The 2017 Nissan Titan Platinum Reserve drives like a pickup truck in a world where, increasingly, other pickup trucks do not.
Maybe that’s not so bad. Maybe you want a pickup truck to feel like a truck. You wouldn’t be the first.
The Titan won’t shortchange you when it comes to the crew cab’s interior dimensions. Rear seat space is abundant – three adults will be happy to accept the accommodations. Up front, visibility could be better. The height of the dash, dip of the roof, and rise of the beltline hinders the outward view somewhat.
There’s still no denying the commanding view of the road and the commanding atmosphere of a truck that steers and handles and rides and sounds like a truck.
Other complaints and compliments: the small touchscreen is a very long reach from the superb driver’s seat, and Nissan’s infotainment unit doesn’t hold a candle to Ram’s UConnect. With no sunroof, let alone panoramic glass, the Platinum Reserve doesn’t quite feel sufficiently platinumy.
Nissan isn’t embarrassed to install a traditional column shifter, thankfully freeing up space on the console for more storage. Nissan also wisely integrates a thoughtful bed management system and allows your previous drive’s seat heating/cooling selection to remain as is.
IS ANYONE BUYING IT?
Sales are picking up, but relatively speaking, the Titan is an oft-rejected, oft-ignored pickup truck. With the regular-duty, non-XD Titan more readily available at the end of the year, fourth-quarter Titan volume in Canada jumped 61% to 1023 units. But keep in mind, Ford was selling 2500 F-Series pickups every week in December.
South of the border, U.S. Titan volume nearly quadrupled to 13,390 units in the final third of 2016. December sales, at 4396 units, even surged 32% past November’s total. But again, even in December, the Nissan Titan owned just 2% of America’s full-size pickup truck market.
The best-ever year of Canadian Titan sales was in 2012, when 3499 were sold. In the U.S., the Titan’s best year was its second full year, 2005, when 86,945 were sold. If 2016’s Q4 pace held, Nissan Canada would sell nearly 5300 Titans in 2017; Nissan USA would sell roughly 44,000.
SHOULD I BUY SOMETHING ELSE INSTEAD?
You almost certainly will.
42% of all Canadian full-size pickup truck buyers choose a Ford F-Series; another 54% choose a Ram, Sierra, or Silverado. In 2016, four times more buyers chose a Toyota Tundra than a Nissan Titan.
With the 3.5L EcoBoost twin-turbo V6 and a 10-speed automatic, the 2017 Ford F-150 SuperCrew 4×4 King Ranch is a $69,649 truck currently discounted to $65,899.
HOW MUCH SHOULD I PAY?
Nissan doesn’t offer the hugely broad pickup truck lineups witnessed at Ford, General Motors, and Ram, but that does not mean one size fits all. A Titan SV Crew Cab 4×4 with the massive $7650 Premium Package (proximity access, power rear window, power driver’s seat, blind spot monitoring, and more) kicks the price up to $49,945.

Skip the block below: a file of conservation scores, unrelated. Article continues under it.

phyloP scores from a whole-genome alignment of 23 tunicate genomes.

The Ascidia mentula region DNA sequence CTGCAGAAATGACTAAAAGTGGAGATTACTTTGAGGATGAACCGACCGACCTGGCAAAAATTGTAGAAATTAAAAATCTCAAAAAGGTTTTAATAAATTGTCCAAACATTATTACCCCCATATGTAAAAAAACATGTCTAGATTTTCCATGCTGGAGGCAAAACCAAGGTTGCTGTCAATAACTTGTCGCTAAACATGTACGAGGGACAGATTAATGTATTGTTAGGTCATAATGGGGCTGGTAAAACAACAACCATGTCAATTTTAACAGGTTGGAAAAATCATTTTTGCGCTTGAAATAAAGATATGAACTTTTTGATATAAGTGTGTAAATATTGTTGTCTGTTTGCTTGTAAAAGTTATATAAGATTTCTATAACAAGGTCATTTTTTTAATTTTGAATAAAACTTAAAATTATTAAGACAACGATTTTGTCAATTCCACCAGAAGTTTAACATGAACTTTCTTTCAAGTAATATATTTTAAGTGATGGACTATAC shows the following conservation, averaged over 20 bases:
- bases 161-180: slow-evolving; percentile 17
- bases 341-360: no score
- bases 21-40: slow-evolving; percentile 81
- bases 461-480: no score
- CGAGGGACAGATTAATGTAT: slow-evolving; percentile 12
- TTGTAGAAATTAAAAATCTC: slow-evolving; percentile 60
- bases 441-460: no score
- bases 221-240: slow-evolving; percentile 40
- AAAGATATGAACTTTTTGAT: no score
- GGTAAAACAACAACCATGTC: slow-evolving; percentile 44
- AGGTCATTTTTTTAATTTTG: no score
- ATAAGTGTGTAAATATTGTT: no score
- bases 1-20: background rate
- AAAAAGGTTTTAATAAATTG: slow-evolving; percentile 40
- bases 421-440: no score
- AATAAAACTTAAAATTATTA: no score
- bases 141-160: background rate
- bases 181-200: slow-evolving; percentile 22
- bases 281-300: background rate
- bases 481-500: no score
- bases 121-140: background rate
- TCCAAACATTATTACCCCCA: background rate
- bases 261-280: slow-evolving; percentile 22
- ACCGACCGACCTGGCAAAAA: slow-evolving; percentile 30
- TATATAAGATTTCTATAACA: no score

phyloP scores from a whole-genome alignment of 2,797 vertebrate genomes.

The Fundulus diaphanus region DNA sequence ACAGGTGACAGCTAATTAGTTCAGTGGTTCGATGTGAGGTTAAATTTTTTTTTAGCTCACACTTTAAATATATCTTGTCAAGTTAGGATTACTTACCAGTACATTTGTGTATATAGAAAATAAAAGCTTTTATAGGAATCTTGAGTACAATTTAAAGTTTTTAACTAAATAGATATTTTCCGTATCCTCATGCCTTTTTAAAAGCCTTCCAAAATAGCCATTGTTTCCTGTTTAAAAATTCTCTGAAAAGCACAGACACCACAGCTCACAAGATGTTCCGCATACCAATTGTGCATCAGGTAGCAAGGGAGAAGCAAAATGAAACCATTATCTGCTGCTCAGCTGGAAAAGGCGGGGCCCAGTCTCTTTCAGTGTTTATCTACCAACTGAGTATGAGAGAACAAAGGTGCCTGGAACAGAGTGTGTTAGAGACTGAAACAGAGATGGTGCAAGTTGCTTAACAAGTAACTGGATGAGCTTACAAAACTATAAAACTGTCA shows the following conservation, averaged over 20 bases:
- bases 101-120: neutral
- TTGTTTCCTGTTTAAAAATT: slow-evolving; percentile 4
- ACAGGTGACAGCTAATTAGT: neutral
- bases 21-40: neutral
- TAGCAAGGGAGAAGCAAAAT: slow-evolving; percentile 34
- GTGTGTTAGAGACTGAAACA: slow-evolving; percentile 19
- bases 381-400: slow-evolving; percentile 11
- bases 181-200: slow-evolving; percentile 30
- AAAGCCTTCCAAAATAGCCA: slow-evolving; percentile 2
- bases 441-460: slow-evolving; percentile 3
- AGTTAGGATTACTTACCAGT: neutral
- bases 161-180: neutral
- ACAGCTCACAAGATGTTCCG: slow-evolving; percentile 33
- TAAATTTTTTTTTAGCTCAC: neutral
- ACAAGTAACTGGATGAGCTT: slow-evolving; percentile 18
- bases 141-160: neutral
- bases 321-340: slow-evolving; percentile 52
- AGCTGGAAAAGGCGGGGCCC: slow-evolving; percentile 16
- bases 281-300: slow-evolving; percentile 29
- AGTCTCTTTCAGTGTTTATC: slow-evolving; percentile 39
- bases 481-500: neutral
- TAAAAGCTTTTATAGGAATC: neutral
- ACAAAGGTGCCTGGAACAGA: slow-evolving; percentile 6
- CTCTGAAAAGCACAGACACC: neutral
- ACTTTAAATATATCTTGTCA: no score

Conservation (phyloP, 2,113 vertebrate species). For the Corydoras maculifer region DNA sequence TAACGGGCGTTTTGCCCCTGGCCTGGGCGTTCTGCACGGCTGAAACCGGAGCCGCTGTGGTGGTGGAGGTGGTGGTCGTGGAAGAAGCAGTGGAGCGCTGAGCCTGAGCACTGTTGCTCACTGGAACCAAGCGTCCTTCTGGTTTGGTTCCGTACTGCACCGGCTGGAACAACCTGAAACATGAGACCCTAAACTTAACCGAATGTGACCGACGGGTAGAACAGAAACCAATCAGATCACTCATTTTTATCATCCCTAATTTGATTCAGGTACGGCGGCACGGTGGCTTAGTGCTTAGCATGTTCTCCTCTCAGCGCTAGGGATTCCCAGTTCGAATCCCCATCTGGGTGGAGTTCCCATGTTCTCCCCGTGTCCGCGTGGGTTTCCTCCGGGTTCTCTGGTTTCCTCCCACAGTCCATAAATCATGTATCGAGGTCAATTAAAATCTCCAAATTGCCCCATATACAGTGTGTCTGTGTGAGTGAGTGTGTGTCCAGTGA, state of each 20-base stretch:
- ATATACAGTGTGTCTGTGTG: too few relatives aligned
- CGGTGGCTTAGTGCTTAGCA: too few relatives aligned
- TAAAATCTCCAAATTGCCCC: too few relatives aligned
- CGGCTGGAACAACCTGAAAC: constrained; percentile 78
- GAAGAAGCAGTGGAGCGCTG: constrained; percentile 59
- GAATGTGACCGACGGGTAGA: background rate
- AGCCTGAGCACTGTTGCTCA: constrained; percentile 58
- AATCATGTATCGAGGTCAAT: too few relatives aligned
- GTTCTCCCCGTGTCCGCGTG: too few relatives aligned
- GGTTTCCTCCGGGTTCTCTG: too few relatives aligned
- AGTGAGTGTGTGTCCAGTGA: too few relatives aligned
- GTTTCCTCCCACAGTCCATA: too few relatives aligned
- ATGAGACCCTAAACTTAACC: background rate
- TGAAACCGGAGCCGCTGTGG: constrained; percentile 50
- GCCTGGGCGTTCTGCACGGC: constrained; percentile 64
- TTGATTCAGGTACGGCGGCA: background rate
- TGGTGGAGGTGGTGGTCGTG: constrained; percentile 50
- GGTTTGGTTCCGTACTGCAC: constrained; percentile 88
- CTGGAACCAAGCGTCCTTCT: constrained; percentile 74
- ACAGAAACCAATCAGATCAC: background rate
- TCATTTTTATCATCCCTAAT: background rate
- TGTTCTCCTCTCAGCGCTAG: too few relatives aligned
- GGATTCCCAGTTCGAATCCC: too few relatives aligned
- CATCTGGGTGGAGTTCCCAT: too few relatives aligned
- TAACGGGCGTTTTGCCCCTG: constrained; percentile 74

But that’s currently discounted by $9500 for cash customers, $6500 for lease customers, and $2500 for finance customers.
WHAT’S THE VERDICT?
Nissan’s in a bind. The first Titan caught the attention of truck buyers because it was a new idea. But by the end of its tenure, the Titan was not sufficiently capable or amenable, it was well off the fuel efficiency pace, and already dominant pickup trucks were leaping forward and grabbing even greater market share.
As a result, Nissan needs the second-generation Titan to be distinctly superior to the established nameplates just to get attention. Merely matching the F-150 and Silverado and Ram in terms of towing capacity, payload, acceleration, interior volume, features, and driveability won’t be enough.
Indeed, it isn’t enough. Three years ago, maybe five? The Titan’s V8 powerhouse, quiet and luxury-lined cabin, 1610-pound payload, and 9390-pound towing capacity would have impressed in a former day, but the top-tier competitors now do more. F-150s can tow up to 12,000 pounds, accept payloads twice as heavy as the Titan’s, accelerate even more swiftly, and bathe occupants in even more luxury and refinement and technology, all while steering more accurately, handling more adroitly, and riding more comfortably.
The entire pickup truck segment is rapidly improving, and it’s only that rapid rate of improvement that highlights the 2017 Nissan Titan’s shortcomings. Outside of comparisons and back-to-back drives, the new Titan will definitely impress. It is, to be fair, entirely competitive, but not at a price point that lines the Nissan up directly against its Detroit competitors.
The Titan is by no means bad. Its rivals are just too good.
Timothy Cain is the founder of GoodCarBadCar.net, which obsesses over the free and frequent publication of U.S. and Canadian auto sales figures. Follow on Twitter @goodcarbadcar and on Facebook. The Titan was supplied by Nissan Canada’s press office.